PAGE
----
In the last few years of his life, my father dove deeply into a world of crossword puzzles, jumbles, and Scrabble. These were "mind exercises," he said, built to hold off the thing he feared most: forgetting.
Just a couple of months before he passed away, he called my mother desperately from his cell-phone. He'd pulled his car off to the side of the road, didn't quite know where he was, and couldn't remember the way home. That moment plunged him into a bout of depression and despair.
But my father did not die from the thing he really feared most: Alzheimer's disease. The forgetting was a normal part of getting older, and was probably aided by the small army of medications he was taking to fight off diabetes, emphysema, and various heart ailments. Alzheimer's, actually, should have been the last thing he needed to worry about.
He fears, though, capture something that has woven itself into our culture: Alzheimer's as the new plague, that thing dreaded most of all. In a moving column in The New York Times, Margaret Morganroth Gullette of Brandeis University, pleads with us to all calm down and to accept some forgetting as a typical human experience -- and not inevitably the first step on a road to something worse.
Her column struck a chord with me not only because of my father's experience. I'm guilty, too. All my life, I've been the kind of person who forgets things: when I was a kind, my older brother dubbed me "the Absent-minded Professor." I actually forgot to bring my passport with me to the airport on the morning my wife and I took off for our honeymoon. (We raced back to our place and barely made it back in time.)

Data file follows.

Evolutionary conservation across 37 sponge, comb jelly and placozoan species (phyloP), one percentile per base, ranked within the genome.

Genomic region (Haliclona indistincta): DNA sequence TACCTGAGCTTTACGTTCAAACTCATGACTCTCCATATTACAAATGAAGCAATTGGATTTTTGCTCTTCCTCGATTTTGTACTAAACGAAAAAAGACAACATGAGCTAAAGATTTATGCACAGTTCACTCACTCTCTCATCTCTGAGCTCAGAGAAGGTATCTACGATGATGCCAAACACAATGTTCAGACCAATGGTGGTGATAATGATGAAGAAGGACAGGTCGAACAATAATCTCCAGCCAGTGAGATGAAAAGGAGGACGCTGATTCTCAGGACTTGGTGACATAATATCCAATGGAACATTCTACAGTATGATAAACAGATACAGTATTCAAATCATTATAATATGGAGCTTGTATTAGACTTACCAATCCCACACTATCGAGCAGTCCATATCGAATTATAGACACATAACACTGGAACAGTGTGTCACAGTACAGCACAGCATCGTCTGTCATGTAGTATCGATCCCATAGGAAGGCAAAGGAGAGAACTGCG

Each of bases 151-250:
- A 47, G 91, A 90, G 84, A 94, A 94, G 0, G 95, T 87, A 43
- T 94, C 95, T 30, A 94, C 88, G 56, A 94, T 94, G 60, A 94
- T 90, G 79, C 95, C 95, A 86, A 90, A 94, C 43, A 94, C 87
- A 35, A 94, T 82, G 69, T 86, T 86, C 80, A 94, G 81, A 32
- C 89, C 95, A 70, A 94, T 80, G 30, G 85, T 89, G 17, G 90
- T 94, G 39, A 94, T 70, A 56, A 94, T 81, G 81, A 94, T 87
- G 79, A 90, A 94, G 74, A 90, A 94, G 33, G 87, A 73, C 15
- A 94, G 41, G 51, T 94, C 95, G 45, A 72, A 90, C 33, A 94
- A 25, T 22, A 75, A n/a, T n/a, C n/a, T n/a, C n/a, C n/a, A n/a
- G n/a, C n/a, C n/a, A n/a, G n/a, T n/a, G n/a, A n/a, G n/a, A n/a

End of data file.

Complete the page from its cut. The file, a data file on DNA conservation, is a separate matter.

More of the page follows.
I've accepted this and learned to become an obsessive writer-of-notes-to-myself. Little scraps of paper with words like "Bank," "School meeting," and "Call Tom Fox" litter my pants pockets on any given day. But lately, it all seems less funny. I've started to worry: have I reached some kind of forgetfulness tipping point, disguised by my lifelong dedication to absent-mindedness? While everyone in my family smiled indulgently at the boy who always left his homework back at home, has the (late) middle-aged adult begun to drift into early mental incapacity?
It threatens to become a preoccupation, like it was for my father. What scares me most, what scares so many and makes Alzheimer's terrifying, is the complete surrender of independence that comes at the end: not just the physical surrender of other ailments, but the surrender of memories and histories, of even the closest people and places. It's a disease that seems to pull the curtain back on your life and expose it as only a thin silk of events and relationships that can be torn at any time.
But it is also something more: the fraying of our family structure makes matters worse. Couples of my parents generation routinely took care of their parents right there in the home: however frightened they were of becoming a "burden," that fear was mitigated by care that came from sons and daughters in familiar and warm surroundings. Now take that fear and place it in a strange building, anti-septic and staffed with unknowns -- some well-meaning, and -perhaps- some not. Suddenly, this concern about Alzheimer's and where it leads is not so overblown.
Still, Gullette's column in the Times is a welcome antidote, a needed reminder to just exhale and take it all day by day. In my family, we laugh each time my brother (still) calls me the Absent-minded Professor, and every time we tell that story about my passport and my honeymoon. I'd like to keep it a funny story, and not a prelude to something else.